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What are superfoods?

The Skinny on Common Super Foods

  • Salmon is a fatty fish that’s low in saturated fat and high in omega-3 fatty acids, which can decrease the risk of abnormal heartbeats, reduce triglycerides (the chemical form of fats in most foods and in your body) and slow the growth of plaque in the arteries. The American Heart Association recommends eating at least two 3.5 ounce servings of fish a week.
           
  • Turkey is a leaner substitute for beef that can be grilled, roasted or ground.
           
  • Nuts, legumes and seeds are good sources of protein and polyunsaturated and monounsaturated fats when eaten in moderation. Choices include unsalted almonds, peanuts, pistachios and walnuts. The American Heart Association recommends getting four servings a week.
           
  • Berries like blueberries and strawberries have high levels of phytochemicals called flavonoids. One study showed that women who consumed more blueberries and strawberries had a lower risk of heart attack. The American Heart Association recommends nine servings of fruits and vegetables a day, about 4.5 cups.
           
  • Soy products like tofu, soy butter and soy nuts are high in polyunsaturated fat, fiber, vitamins and minerals but low in saturated fat. They could replace other high-fat proteins in the diet, although it’s unknown exactly how soy affects heart disease risk factors.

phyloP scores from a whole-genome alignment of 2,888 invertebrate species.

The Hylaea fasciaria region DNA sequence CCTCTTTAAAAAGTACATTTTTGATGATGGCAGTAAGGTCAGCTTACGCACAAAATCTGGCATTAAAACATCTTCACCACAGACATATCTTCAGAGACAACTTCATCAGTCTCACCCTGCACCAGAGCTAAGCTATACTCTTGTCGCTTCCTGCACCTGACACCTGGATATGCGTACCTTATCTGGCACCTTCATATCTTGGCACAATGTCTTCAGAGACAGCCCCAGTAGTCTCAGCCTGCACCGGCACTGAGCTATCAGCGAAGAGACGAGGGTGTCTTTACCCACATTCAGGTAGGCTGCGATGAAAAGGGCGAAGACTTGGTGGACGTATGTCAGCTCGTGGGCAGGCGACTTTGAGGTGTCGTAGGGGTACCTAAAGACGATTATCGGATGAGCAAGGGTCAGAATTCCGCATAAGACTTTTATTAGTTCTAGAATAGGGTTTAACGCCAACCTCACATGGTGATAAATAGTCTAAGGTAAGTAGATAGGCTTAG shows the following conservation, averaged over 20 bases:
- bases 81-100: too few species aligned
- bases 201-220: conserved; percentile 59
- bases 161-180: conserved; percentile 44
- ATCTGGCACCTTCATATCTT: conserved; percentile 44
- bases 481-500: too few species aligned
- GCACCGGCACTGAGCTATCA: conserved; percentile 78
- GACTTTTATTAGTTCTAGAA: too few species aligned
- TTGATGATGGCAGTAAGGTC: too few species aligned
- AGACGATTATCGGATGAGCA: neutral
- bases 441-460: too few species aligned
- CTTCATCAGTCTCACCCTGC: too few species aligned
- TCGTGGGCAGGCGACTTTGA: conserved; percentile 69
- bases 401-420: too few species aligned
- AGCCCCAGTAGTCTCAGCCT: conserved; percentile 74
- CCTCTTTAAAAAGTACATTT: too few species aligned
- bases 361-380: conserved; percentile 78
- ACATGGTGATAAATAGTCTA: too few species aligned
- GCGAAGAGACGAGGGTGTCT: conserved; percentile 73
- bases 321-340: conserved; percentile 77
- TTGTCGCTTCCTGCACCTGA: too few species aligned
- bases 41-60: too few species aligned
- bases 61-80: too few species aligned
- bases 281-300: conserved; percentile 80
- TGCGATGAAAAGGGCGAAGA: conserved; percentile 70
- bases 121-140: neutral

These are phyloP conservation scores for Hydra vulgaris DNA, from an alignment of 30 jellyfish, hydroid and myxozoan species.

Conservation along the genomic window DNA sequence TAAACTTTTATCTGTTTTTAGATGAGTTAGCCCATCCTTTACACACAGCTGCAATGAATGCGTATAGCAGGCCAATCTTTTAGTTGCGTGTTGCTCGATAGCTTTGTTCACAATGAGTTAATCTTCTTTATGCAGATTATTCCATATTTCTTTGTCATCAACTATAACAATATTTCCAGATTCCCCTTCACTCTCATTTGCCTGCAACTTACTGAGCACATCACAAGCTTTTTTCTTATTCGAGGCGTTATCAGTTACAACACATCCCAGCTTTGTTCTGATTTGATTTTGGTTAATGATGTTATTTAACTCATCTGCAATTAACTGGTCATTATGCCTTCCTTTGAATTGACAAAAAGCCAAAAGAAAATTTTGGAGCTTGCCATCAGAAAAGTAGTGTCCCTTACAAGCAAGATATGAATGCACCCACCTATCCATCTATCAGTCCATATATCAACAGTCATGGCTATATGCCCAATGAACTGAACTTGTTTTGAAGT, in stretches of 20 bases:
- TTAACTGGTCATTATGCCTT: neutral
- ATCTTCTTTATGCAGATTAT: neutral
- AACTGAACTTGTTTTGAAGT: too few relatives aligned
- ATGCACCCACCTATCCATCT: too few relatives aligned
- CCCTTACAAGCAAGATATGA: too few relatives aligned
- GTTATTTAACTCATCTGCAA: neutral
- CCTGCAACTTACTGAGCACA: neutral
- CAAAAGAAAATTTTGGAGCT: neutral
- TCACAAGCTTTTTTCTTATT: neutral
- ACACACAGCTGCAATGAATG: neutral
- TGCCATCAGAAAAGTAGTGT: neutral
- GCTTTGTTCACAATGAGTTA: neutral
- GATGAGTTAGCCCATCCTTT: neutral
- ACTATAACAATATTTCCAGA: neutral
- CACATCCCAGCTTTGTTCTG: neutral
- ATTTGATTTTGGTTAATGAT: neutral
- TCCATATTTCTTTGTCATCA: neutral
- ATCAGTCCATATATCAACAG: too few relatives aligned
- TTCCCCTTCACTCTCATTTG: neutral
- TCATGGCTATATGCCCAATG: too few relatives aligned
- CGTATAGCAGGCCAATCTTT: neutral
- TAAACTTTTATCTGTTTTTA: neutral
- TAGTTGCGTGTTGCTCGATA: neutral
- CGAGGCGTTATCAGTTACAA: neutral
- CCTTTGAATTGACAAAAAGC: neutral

• Pumpkin is low in calories, high in fiber and high in vitamin A.
           
  • Kale provides vitamins A and C, potassium and phytochemicals.
           
  • Low-fat or nonfat yogurt, which provides calcium, vitamin D and protein, can be a good substitute for sour cream in recipes.
           
  • Dark chocolate is high in flavonoids, but fat and calories too! Treat yourself in moderation to avoid weight gain.
           
  • Red wine in moderation may have some health benefits, but the American Heart Association doesn’t recommend drinking alcohol to get them.  High alcohol consumption can have negative effects on health, such as increased triglyceride levels, high blood pressure, and liver damage.

American Heart Association

 


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